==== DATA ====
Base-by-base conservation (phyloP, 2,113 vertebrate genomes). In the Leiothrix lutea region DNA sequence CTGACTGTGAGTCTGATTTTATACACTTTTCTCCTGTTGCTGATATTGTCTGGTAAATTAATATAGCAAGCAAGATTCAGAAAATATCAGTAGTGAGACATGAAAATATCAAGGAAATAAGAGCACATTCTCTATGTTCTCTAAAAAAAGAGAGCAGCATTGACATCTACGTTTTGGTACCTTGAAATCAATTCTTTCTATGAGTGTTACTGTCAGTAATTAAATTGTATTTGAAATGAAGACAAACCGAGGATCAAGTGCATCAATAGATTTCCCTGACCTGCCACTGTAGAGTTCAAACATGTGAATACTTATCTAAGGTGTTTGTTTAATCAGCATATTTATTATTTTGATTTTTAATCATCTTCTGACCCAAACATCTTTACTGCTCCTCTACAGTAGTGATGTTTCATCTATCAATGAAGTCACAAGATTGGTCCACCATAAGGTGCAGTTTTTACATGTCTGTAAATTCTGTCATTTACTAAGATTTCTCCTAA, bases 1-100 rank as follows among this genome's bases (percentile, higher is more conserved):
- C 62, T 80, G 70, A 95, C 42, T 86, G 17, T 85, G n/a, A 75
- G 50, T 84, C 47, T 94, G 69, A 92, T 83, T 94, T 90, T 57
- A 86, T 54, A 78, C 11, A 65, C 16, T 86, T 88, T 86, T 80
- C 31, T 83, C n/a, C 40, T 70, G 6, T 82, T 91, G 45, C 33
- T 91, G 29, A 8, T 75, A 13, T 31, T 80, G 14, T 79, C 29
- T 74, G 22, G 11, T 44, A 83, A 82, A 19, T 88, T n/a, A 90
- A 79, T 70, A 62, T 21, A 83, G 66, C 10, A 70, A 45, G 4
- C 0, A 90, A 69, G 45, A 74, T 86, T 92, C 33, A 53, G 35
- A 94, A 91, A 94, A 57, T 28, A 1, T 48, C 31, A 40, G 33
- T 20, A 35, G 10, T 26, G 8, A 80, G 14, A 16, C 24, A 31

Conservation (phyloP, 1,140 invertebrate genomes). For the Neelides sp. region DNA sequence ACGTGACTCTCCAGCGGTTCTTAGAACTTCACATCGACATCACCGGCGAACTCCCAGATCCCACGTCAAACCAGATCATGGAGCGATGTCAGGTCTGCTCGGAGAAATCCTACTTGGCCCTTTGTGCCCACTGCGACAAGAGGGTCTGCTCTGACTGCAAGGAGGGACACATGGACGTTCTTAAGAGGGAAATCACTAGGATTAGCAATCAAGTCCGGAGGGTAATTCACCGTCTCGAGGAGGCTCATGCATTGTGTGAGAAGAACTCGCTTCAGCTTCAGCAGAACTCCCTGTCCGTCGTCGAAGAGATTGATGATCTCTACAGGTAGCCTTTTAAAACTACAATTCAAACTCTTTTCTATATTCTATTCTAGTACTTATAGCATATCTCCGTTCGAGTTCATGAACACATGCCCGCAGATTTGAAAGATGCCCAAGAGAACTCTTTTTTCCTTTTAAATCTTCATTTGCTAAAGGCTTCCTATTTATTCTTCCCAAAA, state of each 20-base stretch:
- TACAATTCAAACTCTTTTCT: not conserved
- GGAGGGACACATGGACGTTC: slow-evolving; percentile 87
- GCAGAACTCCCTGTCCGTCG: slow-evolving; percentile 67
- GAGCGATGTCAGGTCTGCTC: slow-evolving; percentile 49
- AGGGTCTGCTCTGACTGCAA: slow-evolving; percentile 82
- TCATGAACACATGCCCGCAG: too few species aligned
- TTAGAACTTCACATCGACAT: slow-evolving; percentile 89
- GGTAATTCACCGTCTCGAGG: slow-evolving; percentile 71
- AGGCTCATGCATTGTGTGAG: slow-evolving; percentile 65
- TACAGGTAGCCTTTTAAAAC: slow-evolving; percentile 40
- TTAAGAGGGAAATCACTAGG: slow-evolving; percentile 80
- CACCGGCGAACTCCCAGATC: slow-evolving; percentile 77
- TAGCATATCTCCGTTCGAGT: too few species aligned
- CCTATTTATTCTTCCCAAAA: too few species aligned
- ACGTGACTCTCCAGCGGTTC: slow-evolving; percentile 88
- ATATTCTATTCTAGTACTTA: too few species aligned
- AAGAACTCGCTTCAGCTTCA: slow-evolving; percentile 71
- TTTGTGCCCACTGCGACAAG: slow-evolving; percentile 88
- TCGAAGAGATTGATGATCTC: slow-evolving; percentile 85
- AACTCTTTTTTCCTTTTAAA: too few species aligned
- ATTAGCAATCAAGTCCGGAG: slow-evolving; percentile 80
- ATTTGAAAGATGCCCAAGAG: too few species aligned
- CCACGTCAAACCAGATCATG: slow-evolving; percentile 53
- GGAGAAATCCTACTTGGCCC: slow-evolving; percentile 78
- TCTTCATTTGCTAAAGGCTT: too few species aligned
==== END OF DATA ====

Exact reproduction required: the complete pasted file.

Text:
Base-by-base conservation (phyloP, 2,113 vertebrate genomes). In the Leiothrix lutea region DNA sequence CTGACTGTGAGTCTGATTTTATACACTTTTCTCCTGTTGCTGATATTGTCTGGTAAATTAATATAGCAAGCAAGATTCAGAAAATATCAGTAGTGAGACATGAAAATATCAAGGAAATAAGAGCACATTCTCTATGTTCTCTAAAAAAAGAGAGCAGCATTGACATCTACGTTTTGGTACCTTGAAATCAATTCTTTCTATGAGTGTTACTGTCAGTAATTAAATTGTATTTGAAATGAAGACAAACCGAGGATCAAGTGCATCAATAGATTTCCCTGACCTGCCACTGTAGAGTTCAAACATGTGAATACTTATCTAAGGTGTTTGTTTAATCAGCATATTTATTATTTTGATTTTTAATCATCTTCTGACCCAAACATCTTTACTGCTCCTCTACAGTAGTGATGTTTCATCTATCAATGAAGTCACAAGATTGGTCCACCATAAGGTGCAGTTTTTACATGTCTGTAAATTCTGTCATTTACTAAGATTTCTCCTAA, bases 1-100 rank as follows among this genome's bases (percentile, higher is more conserved):
- C 62, T 80, G 70, A 95, C 42, T 86, G 17, T 85, G n/a, A 75
- G 50, T 84, C 47, T 94, G 69, A 92, T 83, T 94, T 90, T 57
- A 86, T 54, A 78, C 11, A 65, C 16, T 86, T 88, T 86, T 80
- C 31, T 83, C n/a, C 40, T 70, G 6, T 82, T 91, G 45, C 33
- T 91, G 29, A 8, T 75, A 13, T 31, T 80, G 14, T 79, C 29
- T 74, G 22, G 11, T 44, A 83, A 82, A 19, T 88, T n/a, A 90
- A 79, T 70, A 62, T 21, A 83, G 66, C 10, A 70, A 45, G 4
- C 0, A 90, A 69, G 45, A 74, T 86, T 92, C 33, A 53, G 35
- A 94, A 91, A 94, A 57, T 28, A 1, T 48, C 31, A 40, G 33
- T 20, A 35, G 10, T 26, G 8, A 80, G 14, A 16, C 24, A 31

Conservation (phyloP, 1,140 invertebrate genomes). For the Neelides sp. region DNA sequence ACGTGACTCTCCAGCGGTTCTTAGAACTTCACATCGACATCACCGGCGAACTCCCAGATCCCACGTCAAACCAGATCATGGAGCGATGTCAGGTCTGCTCGGAGAAATCCTACTTGGCCCTTTGTGCCCACTGCGACAAGAGGGTCTGCTCTGACTGCAAGGAGGGACACATGGACGTTCTTAAGAGGGAAATCACTAGGATTAGCAATCAAGTCCGGAGGGTAATTCACCGTCTCGAGGAGGCTCATGCATTGTGTGAGAAGAACTCGCTTCAGCTTCAGCAGAACTCCCTGTCCGTCGTCGAAGAGATTGATGATCTCTACAGGTAGCCTTTTAAAACTACAATTCAAACTCTTTTCTATATTCTATTCTAGTACTTATAGCATATCTCCGTTCGAGTTCATGAACACATGCCCGCAGATTTGAAAGATGCCCAAGAGAACTCTTTTTTCCTTTTAAATCTTCATTTGCTAAAGGCTTCCTATTTATTCTTCCCAAAA, state of each 20-base stretch:
- TACAATTCAAACTCTTTTCT: not conserved
- GGAGGGACACATGGACGTTC: slow-evolving; percentile 87
- GCAGAACTCCCTGTCCGTCG: slow-evolving; percentile 67
- GAGCGATGTCAGGTCTGCTC: slow-evolving; percentile 49
- AGGGTCTGCTCTGACTGCAA: slow-evolving; percentile 82
- TCATGAACACATGCCCGCAG: too few species aligned
- TTAGAACTTCACATCGACAT: slow-evolving; percentile 89
- GGTAATTCACCGTCTCGAGG: slow-evolving; percentile 71
- AGGCTCATGCATTGTGTGAG: slow-evolving; percentile 65
- TACAGGTAGCCTTTTAAAAC: slow-evolving; percentile 40
- TTAAGAGGGAAATCACTAGG: slow-evolving; percentile 80
- CACCGGCGAACTCCCAGATC: slow-evolving; percentile 77
- TAGCATATCTCCGTTCGAGT: too few species aligned
- CCTATTTATTCTTCCCAAAA: too few species aligned
- ACGTGACTCTCCAGCGGTTC: slow-evolving; percentile 88
- ATATTCTATTCTAGTACTTA: too few species aligned
- AAGAACTCGCTTCAGCTTCA: slow-evolving; percentile 71
- TTTGTGCCCACTGCGACAAG: slow-evolving; percentile 88
- TCGAAGAGATTGATGATCTC: slow-evolving; percentile 85
- AACTCTTTTTTCCTTTTAAA: too few species aligned
- ATTAGCAATCAAGTCCGGAG: slow-evolving; percentile 80
- ATTTGAAAGATGCCCAAGAG: too few species aligned
- CCACGTCAAACCAGATCATG: slow-evolving; percentile 53
- GGAGAAATCCTACTTGGCCC: slow-evolving; percentile 78
- TCTTCATTTGCTAAAGGCTT: too few species aligned